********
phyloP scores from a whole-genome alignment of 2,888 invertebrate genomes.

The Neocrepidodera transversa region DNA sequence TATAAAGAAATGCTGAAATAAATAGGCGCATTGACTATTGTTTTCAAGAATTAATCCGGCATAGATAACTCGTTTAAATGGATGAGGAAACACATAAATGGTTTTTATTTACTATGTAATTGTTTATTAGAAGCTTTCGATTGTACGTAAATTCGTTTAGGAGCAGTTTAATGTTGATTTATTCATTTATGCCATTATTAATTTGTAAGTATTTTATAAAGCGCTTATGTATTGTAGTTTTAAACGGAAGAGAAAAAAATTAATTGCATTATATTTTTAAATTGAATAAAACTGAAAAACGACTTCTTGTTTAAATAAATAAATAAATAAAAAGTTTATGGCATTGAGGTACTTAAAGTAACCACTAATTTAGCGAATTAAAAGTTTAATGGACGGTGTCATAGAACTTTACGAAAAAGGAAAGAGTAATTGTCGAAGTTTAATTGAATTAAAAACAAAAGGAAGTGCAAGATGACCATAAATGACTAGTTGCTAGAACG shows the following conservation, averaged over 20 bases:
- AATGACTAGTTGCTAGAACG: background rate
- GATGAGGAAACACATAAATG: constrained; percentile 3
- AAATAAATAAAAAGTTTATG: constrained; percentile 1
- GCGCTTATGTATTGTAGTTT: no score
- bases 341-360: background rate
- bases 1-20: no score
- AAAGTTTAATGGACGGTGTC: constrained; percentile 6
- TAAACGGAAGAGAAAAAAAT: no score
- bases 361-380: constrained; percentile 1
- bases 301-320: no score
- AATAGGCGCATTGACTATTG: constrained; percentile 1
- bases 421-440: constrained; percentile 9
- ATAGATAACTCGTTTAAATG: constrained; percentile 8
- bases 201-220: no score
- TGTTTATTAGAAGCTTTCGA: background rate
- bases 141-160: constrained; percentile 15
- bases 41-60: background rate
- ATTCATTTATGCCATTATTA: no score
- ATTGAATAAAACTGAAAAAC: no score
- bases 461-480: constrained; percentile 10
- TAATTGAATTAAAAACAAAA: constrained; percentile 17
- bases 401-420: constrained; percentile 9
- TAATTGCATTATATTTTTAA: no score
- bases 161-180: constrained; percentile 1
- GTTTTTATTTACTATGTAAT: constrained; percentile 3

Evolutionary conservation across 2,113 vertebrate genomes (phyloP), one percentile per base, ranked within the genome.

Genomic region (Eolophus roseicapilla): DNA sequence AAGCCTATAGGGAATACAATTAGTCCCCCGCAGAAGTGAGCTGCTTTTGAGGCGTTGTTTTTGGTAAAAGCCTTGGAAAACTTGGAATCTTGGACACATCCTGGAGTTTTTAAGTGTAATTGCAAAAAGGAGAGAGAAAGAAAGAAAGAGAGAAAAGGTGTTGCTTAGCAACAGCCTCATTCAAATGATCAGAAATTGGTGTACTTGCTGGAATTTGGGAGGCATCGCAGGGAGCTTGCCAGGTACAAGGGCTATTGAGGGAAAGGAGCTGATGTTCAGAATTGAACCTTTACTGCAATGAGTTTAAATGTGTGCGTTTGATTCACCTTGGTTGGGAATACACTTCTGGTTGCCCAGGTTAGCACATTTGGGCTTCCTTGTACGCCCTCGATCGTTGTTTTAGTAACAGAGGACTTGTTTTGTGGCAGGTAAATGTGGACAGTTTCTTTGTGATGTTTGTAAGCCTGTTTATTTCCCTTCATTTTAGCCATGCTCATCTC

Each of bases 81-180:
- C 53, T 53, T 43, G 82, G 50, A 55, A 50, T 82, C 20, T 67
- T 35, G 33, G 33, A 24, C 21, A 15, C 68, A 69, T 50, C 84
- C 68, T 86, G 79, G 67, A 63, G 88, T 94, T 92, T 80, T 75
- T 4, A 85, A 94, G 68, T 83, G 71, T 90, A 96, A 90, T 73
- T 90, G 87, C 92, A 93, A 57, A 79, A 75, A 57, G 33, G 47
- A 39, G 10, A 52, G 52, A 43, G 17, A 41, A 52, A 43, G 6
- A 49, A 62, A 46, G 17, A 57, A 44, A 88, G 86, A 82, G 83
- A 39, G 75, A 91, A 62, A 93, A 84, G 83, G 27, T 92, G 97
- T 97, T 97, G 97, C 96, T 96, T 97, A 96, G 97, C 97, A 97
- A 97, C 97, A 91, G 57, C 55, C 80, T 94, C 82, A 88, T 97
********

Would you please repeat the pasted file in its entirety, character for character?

phyloP scores from a whole-genome alignment of 2,888 invertebrate genomes.

The Neocrepidodera transversa region DNA sequence TATAAAGAAATGCTGAAATAAATAGGCGCATTGACTATTGTTTTCAAGAATTAATCCGGCATAGATAACTCGTTTAAATGGATGAGGAAACACATAAATGGTTTTTATTTACTATGTAATTGTTTATTAGAAGCTTTCGATTGTACGTAAATTCGTTTAGGAGCAGTTTAATGTTGATTTATTCATTTATGCCATTATTAATTTGTAAGTATTTTATAAAGCGCTTATGTATTGTAGTTTTAAACGGAAGAGAAAAAAATTAATTGCATTATATTTTTAAATTGAATAAAACTGAAAAACGACTTCTTGTTTAAATAAATAAATAAATAAAAAGTTTATGGCATTGAGGTACTTAAAGTAACCACTAATTTAGCGAATTAAAAGTTTAATGGACGGTGTCATAGAACTTTACGAAAAAGGAAAGAGTAATTGTCGAAGTTTAATTGAATTAAAAACAAAAGGAAGTGCAAGATGACCATAAATGACTAGTTGCTAGAACG shows the following conservation, averaged over 20 bases:
- AATGACTAGTTGCTAGAACG: background rate
- GATGAGGAAACACATAAATG: constrained; percentile 3
- AAATAAATAAAAAGTTTATG: constrained; percentile 1
- GCGCTTATGTATTGTAGTTT: no score
- bases 341-360: background rate
- bases 1-20: no score
- AAAGTTTAATGGACGGTGTC: constrained; percentile 6
- TAAACGGAAGAGAAAAAAAT: no score
- bases 361-380: constrained; percentile 1
- bases 301-320: no score
- AATAGGCGCATTGACTATTG: constrained; percentile 1
- bases 421-440: constrained; percentile 9
- ATAGATAACTCGTTTAAATG: constrained; percentile 8
- bases 201-220: no score
- TGTTTATTAGAAGCTTTCGA: background rate
- bases 141-160: constrained; percentile 15
- bases 41-60: background rate
- ATTCATTTATGCCATTATTA: no score
- ATTGAATAAAACTGAAAAAC: no score
- bases 461-480: constrained; percentile 10
- TAATTGAATTAAAAACAAAA: constrained; percentile 17
- bases 401-420: constrained; percentile 9
- TAATTGCATTATATTTTTAA: no score
- bases 161-180: constrained; percentile 1
- GTTTTTATTTACTATGTAAT: constrained; percentile 3

Evolutionary conservation across 2,113 vertebrate genomes (phyloP), one percentile per base, ranked within the genome.

Genomic region (Eolophus roseicapilla): DNA sequence AAGCCTATAGGGAATACAATTAGTCCCCCGCAGAAGTGAGCTGCTTTTGAGGCGTTGTTTTTGGTAAAAGCCTTGGAAAACTTGGAATCTTGGACACATCCTGGAGTTTTTAAGTGTAATTGCAAAAAGGAGAGAGAAAGAAAGAAAGAGAGAAAAGGTGTTGCTTAGCAACAGCCTCATTCAAATGATCAGAAATTGGTGTACTTGCTGGAATTTGGGAGGCATCGCAGGGAGCTTGCCAGGTACAAGGGCTATTGAGGGAAAGGAGCTGATGTTCAGAATTGAACCTTTACTGCAATGAGTTTAAATGTGTGCGTTTGATTCACCTTGGTTGGGAATACACTTCTGGTTGCCCAGGTTAGCACATTTGGGCTTCCTTGTACGCCCTCGATCGTTGTTTTAGTAACAGAGGACTTGTTTTGTGGCAGGTAAATGTGGACAGTTTCTTTGTGATGTTTGTAAGCCTGTTTATTTCCCTTCATTTTAGCCATGCTCATCTC

Each of bases 81-180:
- C 53, T 53, T 43, G 82, G 50, A 55, A 50, T 82, C 20, T 67
- T 35, G 33, G 33, A 24, C 21, A 15, C 68, A 69, T 50, C 84
- C 68, T 86, G 79, G 67, A 63, G 88, T 94, T 92, T 80, T 75
- T 4, A 85, A 94, G 68, T 83, G 71, T 90, A 96, A 90, T 73
- T 90, G 87, C 92, A 93, A 57, A 79, A 75, A 57, G 33, G 47
- A 39, G 10, A 52, G 52, A 43, G 17, A 41, A 52, A 43, G 6
- A 49, A 62, A 46, G 17, A 57, A 44, A 88, G 86, A 82, G 83
- A 39, G 75, A 91, A 62, A 93, A 84, G 83, G 27, T 92, G 97
- T 97, T 97, G 97, C 96, T 96, T 97, A 96, G 97, C 97, A 97
- A 97, C 97, A 91, G 57, C 55, C 80, T 94, C 82, A 88, T 97